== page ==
Paul’s message to the Romans in this section is similar to the one to the Ephesians that we had in the first section.  Nothing can separate us from the love of God (cit. B6, Romans 8:38, 39). The love that was expressed in the life of Christ Jesus preserved Jesus’ life from destruction — as it preserves ours.

Although Nicodemus recognized that Jesus was the promised Savior, other Jews were not as easily convinced.  They took offense at Jesus’ bold statement that his healing works were sufficient evidence that he was the Messiah.  They didn’t like Jesus’ assertion that God’s and Jesus’ natures were united as one.  And, so they attempted to stone him.  But, the love of God shielded him from the hate.  Nothing could separate him from the safety of Love (cit. B7, John 10:23-25, 30, 31, 40).  And nothing can separate us from the safety of Love, either.

It’s important to remember that hate and abuse are never personal — even when apparently aimed at a specific individual.  The Jews were being manipulated by thoughts of “pride, envy, cruelty, and vengeance” (and perhaps jealousy, misunderstanding, and other things) which are antagonistic to the Love that Jesus so completely embodied (cit. S11, 51:23). But, a higher law was (and is) in place.  Mary Baker Eddy refers to it as the “doctrine of Christian Science: that divine Love cannot be deprived of its manifestation, or object; that joy cannot be turned into sorrow, for sorrow is not the master of joy; that good can never produce evil; that matter can never produce mind nor life result in death” (cit. S12, 304:9-14).

As we go forward — as those in the world who are standing strong in their fight for life and liberty go forward — there will be push-back.  We must not personalize it or fear it — but know that because Spirit truly “creates, constitutes, and governs” man, the “blending of man with God, his divine Principle” truly “gives man dominion over all the earth” (cit. S14, 316:20).  That includes dominion over hate, injustice, anger, jealousy, fear, sin, disease, and death.  Nothing can separate any of God’s children from their oneness with Love!  We must know that for ourselves — and for all mankind!


Did Jesus want to be crucified?  No.  We’re told that his “soul” was “troubled.”  But, while he was dealing with the conflict between recognizing that this was what he had been preparing for and his desire to be saved from the experience, an audible voice spoke — so loud that others also heard it.  J.B. Phillips paraphrases verses 27 and 28 this way: “Now comes my hour of heart-break, and what can I say, ‘Father, save me from this hour’? No, it was for this very purpose that I came to this hour. ‘Father, honour your own name!’” In response, there came a voice from Heaven, “I have honoured it and I will honour it again!” (cit. B10, John 12:23, 27-32).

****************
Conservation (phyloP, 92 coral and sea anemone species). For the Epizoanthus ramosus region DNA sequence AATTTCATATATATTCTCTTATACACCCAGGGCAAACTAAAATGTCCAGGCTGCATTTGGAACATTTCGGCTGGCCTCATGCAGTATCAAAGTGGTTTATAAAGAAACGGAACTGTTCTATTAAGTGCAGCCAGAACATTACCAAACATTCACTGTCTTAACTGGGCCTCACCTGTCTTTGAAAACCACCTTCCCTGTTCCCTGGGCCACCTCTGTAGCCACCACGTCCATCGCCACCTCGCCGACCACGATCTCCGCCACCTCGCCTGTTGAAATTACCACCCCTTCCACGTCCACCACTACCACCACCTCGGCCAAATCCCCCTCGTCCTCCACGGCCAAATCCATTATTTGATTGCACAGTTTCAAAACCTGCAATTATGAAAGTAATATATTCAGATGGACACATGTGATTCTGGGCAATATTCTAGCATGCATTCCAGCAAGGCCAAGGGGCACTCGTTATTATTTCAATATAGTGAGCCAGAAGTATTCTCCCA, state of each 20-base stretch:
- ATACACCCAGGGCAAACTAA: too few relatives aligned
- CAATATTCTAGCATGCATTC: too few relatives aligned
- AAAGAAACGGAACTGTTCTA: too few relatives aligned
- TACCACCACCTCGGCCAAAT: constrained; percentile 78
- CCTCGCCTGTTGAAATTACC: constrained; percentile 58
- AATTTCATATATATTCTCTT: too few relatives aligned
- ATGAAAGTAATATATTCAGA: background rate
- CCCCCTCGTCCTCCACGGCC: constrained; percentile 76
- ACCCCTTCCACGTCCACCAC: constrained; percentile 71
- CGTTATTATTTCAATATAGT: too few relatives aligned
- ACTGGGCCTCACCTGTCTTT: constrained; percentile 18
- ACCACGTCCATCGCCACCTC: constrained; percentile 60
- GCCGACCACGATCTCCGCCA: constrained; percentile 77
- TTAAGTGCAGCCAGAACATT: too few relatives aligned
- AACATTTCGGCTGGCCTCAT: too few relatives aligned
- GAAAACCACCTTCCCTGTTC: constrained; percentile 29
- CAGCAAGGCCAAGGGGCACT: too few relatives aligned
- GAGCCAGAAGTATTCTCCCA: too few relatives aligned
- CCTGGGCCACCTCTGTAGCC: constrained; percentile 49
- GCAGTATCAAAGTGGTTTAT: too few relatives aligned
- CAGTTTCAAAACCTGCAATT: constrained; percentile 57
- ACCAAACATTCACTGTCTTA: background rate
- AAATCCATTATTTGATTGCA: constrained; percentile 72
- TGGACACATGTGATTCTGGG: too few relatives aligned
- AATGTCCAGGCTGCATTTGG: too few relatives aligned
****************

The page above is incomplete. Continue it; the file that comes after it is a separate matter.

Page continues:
Jesus was fighting a battle with his human desire to avoid pain.  Very likely he felt fear — like we sometimes do.  But, Jesus was willing to face his fears to attain the greater victory. That response can give us the confidence to face our fears, too, and achieve victory.  The important thing is that right where the fear and doubt presented themselves, Jesus’ response was to reach out to God.  And, in response, he (and everyone around) heard God’s voice of assurance.  God was not forsaking him!  And, God does not forsake His children today.

Situations do come up in our lives — and throughout the world — challenges that seem too difficult to bear, that are scary, and that we would rather avoid.  It is important to face the little challenges, as well as the big ones, as we go forward strengthened by Jesus’ example, We can get through whatever challenge we face — knowing that as we accept the challenge, not only will we be preserved, but our example will inspire others as well.  And, the more we practice and demonstrate “the two cardinal points of Mind-healing” … “the nothingness of material life and intelligence and the mighty actuality of all-inclusive God, good”, the more the imposition of evil will be defeated (cit. S19, 52:19). Then, God’s reign of harmony be seen throughout the entire world!  All men will be drawn to Christ and will realize their nature as God’s ideal, spiritual man!